Copyright as Censorship: DMCA Abuse to Attempt to Remove Information Online is Endemic

of of course it is department

Online platforms often provide access to copyrighted digital material. If any of this content is infringing, then the platform would be potentially liable as well as the person who uploaded it. Online businesses naturally want to be protected from the consequences of any copyright infringement committed by their users. However, companies in the copyright industry also require the ability to protect their copyrighted material.

To address this tension, the Digital Millennium Copyright Act (DMCA) of 1998 offers online businesses a “safe harbor” in the United States, provided they meet certain conditions, including the removal of infringing material when they are informed of its presence on their servers. . This “notice and takedown” system allows the copyright industry to search sites for material and send notices to affected Internet companies alleging infringement and demanding that be removed. The person who downloaded the material may file a counterclaim under the DMCA. This may trigger legal action by the company claiming the copyright. If this is not the case, the material will be put back in place.

Although the safe harbor approach is designed to provide a balanced solution to the demands of both the copyright industry and online service providers, it masks a deeper inequality that is typical of the world copyright. Takedown notices are usually sent by lawyers or specialists who do this constantly, often thousands of times a day, using automated systems. They know the details of the law. Under the DMCA, they are only required to provide a statement that they have a “good faith belief” that use of the copyrighted material is not authorized.

Recipients of takedown notices are generally ordinary members of the public. They are unlikely to have a legal background, yet they must respond to formal legal notice if they wish to make a counterclaim. Additionally, their counterclaim must include contact information – probably the last thing an individual wants to hand over to a company that is threatening them. Finally, and most problematically, the counterclaim must include a statement “under penalty of perjury” that the material was taken down in error. This contrasts with the much weaker “belief of good faith” that the initial takedown notice requires of the notifier. Many will shudder at the prospect of being found guilty of perjury. The end result is that most people will simply accept having their content removed, even if it was legal, such as under fair use.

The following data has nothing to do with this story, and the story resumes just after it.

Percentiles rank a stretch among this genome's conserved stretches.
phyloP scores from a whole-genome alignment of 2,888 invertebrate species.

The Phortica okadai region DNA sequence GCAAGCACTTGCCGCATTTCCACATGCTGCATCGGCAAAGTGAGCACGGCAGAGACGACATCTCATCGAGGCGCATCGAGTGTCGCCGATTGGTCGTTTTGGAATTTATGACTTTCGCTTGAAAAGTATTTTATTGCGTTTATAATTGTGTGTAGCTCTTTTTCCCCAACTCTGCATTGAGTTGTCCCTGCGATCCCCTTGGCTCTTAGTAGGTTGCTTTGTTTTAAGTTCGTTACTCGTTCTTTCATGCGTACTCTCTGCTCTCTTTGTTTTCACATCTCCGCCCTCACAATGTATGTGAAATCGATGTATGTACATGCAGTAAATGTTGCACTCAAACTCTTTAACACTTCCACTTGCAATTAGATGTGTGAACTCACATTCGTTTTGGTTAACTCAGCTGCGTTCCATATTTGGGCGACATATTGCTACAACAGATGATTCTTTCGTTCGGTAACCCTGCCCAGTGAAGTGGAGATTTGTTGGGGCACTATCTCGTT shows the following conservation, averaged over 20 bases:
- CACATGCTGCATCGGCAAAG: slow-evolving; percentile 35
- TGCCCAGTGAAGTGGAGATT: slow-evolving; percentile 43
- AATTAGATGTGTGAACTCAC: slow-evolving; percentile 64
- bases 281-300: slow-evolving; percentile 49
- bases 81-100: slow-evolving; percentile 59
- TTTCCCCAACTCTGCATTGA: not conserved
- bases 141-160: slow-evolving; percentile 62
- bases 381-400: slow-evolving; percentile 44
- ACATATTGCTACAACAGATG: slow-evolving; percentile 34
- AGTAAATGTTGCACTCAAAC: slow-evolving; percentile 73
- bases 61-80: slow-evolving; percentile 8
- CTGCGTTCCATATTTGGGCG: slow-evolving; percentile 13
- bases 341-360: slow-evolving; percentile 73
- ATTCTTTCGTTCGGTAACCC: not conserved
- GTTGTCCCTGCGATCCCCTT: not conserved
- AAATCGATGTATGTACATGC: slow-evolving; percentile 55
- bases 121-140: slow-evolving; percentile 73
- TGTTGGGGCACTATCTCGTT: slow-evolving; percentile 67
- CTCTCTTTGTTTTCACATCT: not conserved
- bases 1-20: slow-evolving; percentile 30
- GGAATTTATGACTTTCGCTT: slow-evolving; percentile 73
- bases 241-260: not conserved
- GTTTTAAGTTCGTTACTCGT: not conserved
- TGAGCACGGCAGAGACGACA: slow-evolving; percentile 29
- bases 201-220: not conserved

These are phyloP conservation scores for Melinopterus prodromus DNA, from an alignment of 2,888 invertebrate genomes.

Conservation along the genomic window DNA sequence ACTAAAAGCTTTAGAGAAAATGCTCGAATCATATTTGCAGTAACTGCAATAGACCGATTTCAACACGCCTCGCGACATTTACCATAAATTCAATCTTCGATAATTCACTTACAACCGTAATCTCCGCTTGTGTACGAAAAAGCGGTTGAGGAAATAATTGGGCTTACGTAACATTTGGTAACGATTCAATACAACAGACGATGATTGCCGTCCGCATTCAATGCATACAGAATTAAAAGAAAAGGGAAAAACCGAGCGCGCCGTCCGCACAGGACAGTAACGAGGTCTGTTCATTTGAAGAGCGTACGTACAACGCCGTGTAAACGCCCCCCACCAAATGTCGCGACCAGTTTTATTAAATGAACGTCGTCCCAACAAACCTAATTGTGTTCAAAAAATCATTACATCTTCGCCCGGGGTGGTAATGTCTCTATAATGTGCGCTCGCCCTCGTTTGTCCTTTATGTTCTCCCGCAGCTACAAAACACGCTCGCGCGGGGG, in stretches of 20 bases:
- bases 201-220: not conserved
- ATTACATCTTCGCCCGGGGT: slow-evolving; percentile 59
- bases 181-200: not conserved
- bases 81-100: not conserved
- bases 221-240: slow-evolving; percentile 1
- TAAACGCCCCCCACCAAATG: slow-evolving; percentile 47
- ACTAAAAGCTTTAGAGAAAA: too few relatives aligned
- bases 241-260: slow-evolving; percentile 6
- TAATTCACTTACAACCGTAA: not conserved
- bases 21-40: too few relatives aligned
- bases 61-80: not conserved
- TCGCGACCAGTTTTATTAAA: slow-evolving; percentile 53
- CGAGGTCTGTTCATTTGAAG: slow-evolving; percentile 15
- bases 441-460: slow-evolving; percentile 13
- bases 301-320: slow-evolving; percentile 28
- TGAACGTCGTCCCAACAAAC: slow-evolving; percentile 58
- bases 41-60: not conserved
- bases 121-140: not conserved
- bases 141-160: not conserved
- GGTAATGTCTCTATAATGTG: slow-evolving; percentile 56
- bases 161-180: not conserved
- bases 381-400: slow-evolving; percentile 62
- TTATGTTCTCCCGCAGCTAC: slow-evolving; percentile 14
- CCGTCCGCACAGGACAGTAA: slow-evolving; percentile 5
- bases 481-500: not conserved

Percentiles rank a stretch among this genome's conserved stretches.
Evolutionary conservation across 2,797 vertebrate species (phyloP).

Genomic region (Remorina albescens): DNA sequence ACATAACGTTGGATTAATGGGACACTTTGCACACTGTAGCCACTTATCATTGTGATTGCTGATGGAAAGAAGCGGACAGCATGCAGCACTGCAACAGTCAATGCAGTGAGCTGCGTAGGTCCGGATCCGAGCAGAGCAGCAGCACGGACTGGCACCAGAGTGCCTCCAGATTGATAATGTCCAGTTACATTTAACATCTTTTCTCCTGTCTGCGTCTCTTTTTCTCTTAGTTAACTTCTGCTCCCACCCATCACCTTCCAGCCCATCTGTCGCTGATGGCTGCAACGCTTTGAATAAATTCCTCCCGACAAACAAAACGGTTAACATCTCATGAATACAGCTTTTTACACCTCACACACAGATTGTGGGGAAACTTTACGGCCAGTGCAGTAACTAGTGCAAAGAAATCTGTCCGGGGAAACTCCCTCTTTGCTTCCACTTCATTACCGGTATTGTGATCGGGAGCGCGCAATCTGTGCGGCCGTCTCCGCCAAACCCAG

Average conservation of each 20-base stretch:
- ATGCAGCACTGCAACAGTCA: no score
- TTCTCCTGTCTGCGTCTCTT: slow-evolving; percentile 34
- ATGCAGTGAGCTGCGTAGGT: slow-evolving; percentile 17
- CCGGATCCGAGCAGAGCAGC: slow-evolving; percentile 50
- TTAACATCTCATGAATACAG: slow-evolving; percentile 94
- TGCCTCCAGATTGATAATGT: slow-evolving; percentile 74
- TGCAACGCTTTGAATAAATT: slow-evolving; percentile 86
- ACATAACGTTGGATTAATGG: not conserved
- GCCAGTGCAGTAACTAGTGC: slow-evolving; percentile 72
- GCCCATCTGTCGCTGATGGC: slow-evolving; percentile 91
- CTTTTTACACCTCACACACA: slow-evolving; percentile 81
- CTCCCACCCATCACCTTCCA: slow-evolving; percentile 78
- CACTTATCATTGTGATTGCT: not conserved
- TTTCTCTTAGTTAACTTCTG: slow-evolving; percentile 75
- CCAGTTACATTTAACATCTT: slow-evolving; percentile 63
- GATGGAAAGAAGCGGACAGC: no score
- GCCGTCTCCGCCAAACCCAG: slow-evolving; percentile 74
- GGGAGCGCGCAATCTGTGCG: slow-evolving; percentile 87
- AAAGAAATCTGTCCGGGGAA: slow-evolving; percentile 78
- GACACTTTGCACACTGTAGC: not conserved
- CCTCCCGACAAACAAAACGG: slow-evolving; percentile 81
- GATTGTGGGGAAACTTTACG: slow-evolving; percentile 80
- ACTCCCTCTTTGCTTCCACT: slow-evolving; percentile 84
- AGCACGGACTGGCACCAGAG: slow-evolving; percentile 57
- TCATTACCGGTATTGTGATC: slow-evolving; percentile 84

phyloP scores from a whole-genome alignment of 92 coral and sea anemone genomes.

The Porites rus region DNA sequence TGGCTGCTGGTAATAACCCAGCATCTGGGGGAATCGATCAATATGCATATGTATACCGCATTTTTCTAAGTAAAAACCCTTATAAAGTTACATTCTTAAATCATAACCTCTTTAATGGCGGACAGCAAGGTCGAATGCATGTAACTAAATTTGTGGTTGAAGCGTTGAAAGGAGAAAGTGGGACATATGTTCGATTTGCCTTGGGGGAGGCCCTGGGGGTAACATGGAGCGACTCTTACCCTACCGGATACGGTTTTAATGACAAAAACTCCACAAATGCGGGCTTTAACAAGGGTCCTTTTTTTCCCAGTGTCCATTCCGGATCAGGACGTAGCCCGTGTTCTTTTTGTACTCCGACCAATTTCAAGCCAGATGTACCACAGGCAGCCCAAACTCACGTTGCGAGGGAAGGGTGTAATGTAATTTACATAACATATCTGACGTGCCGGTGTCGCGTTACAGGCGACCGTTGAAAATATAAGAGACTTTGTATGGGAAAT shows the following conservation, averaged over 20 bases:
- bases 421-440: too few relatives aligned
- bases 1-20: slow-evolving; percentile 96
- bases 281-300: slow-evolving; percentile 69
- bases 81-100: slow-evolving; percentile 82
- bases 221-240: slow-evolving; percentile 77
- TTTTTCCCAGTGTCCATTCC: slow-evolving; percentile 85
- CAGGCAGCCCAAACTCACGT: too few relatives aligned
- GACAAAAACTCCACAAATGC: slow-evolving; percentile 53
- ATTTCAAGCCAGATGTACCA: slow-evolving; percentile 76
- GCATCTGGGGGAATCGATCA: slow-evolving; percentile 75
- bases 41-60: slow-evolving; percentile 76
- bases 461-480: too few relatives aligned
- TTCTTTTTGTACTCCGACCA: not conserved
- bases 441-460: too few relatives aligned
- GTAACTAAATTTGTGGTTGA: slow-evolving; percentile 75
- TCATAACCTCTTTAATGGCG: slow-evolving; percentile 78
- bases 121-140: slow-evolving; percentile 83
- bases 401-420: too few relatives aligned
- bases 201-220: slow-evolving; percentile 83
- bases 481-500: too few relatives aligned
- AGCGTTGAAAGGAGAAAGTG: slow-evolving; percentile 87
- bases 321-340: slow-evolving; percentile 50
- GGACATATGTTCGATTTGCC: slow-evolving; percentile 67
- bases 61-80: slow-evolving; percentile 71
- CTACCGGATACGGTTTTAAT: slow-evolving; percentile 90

This unbalanced nature of the system makes it prone to fraud, whereby people falsely claim to be the owner of copyrighted material in order to have it removed from a website. Among the millions of takedown requests stored in the Lumen database, Shreya Tewari — a Berkman Klein Center Research Fellow on the Lumen Project — found nearly 34,000 takedown notices that “appear to be attempted misuse of the DMCA Notice and Takedown Process”:

The records I found use the “backdated article” technique. With this technique, the sender (or copier) of the misrepresentation creates a copy of a “true original” article and backdates it, thereby creating a “false original” article (an article that is a copy of the genuine original) which at first glance seems to have been published before the real original. Then, based on the claim that this backdated article is the “original”, the copiers send a DMCA to the affected online service providers, alleging that the real original is the copied or “infringing” article and that the copied article is the original article – requesting the removal of the true original article. The sender of the unwarranted notice then removes the fake original URL after sending the DMCA request, presumably to ensure that the article does not remain online in any form. If the takedown notice is successful, it means the disappearance from the internet of information most likely to be legitimate speech.

The Lumen Database blog post contains some interesting statistics on these takedown notices: 34,000 takedown requests were sent by just 30 different notice senders, targeting 550 domain names, mostly news sites in line. The material targeted generally related to allegations of “misconduct, corruption, sexual harassment and other allegations against the same group of individuals”. It appears that the DMCA’s powerful takedown provision has been used to erase embarrassing news articles from sites around the world.

A whole industry called “reputation management” has sprung up to provide this type of service. Specialists use DMCA takedown notices to intimidate sites into somehow removing material that annoys the reputation management company’s client. According to a post on the Rest of the World website:

The industry has thrived, in part, due to the efficiency, ease, and low cost of complaints using the DMCA. Hosting providers often do not have the ability or interest to investigate every complaint, and under the law they can be held liable for contributing to copyright infringement, if later proven. , which can be very expensive. Often, they are content to comply with these requests.

The copyright industry’s success in achieving a DMCA takedown process so easy to abuse, particularly to silence voices and censor material, means that true and important information can be removed from the Web in a fraudulent and unjustified manner.

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Originally published on the Walled Culture blog.

Filed Under: back dating, censorship, copyright, dmca, reputation management, takedowns

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